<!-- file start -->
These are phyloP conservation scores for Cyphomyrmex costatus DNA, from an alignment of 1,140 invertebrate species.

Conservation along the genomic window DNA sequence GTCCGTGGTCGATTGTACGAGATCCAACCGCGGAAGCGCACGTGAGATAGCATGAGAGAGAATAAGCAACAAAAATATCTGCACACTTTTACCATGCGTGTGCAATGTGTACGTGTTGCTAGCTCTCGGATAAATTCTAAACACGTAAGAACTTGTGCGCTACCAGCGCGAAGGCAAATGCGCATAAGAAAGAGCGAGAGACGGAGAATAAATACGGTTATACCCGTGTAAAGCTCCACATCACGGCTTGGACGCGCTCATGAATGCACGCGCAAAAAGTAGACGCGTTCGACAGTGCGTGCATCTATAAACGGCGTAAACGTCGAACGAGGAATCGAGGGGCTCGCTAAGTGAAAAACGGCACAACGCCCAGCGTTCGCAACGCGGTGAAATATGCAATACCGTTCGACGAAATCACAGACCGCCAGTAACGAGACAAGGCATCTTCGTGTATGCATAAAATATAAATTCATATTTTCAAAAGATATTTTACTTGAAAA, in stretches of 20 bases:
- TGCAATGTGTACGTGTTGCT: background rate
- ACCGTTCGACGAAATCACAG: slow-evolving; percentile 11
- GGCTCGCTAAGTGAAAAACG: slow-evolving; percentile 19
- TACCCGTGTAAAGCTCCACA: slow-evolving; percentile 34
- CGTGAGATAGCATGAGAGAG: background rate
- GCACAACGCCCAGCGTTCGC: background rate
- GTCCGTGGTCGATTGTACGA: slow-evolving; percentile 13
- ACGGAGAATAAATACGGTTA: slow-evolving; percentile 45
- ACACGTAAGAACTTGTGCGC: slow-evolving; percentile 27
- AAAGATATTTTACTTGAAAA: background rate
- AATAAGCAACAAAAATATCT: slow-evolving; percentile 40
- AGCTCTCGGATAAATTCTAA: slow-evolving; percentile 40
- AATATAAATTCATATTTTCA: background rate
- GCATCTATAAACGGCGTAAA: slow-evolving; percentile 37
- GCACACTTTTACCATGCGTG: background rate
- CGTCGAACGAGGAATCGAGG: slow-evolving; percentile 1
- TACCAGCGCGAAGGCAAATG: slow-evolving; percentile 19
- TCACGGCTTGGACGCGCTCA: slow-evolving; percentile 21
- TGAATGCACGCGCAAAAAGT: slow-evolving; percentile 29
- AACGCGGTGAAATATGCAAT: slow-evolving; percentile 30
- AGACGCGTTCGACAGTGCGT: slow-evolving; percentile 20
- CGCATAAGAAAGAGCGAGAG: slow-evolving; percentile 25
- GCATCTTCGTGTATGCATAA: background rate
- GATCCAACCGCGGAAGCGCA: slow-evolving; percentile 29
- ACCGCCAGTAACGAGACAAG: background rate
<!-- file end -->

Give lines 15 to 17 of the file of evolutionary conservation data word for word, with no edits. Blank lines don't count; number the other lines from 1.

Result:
- AATATAAATTCATATTTTCA: background rate
- GCATCTATAAACGGCGTAAA: slow-evolving; percentile 37
- GCACACTTTTACCATGCGTG: background rate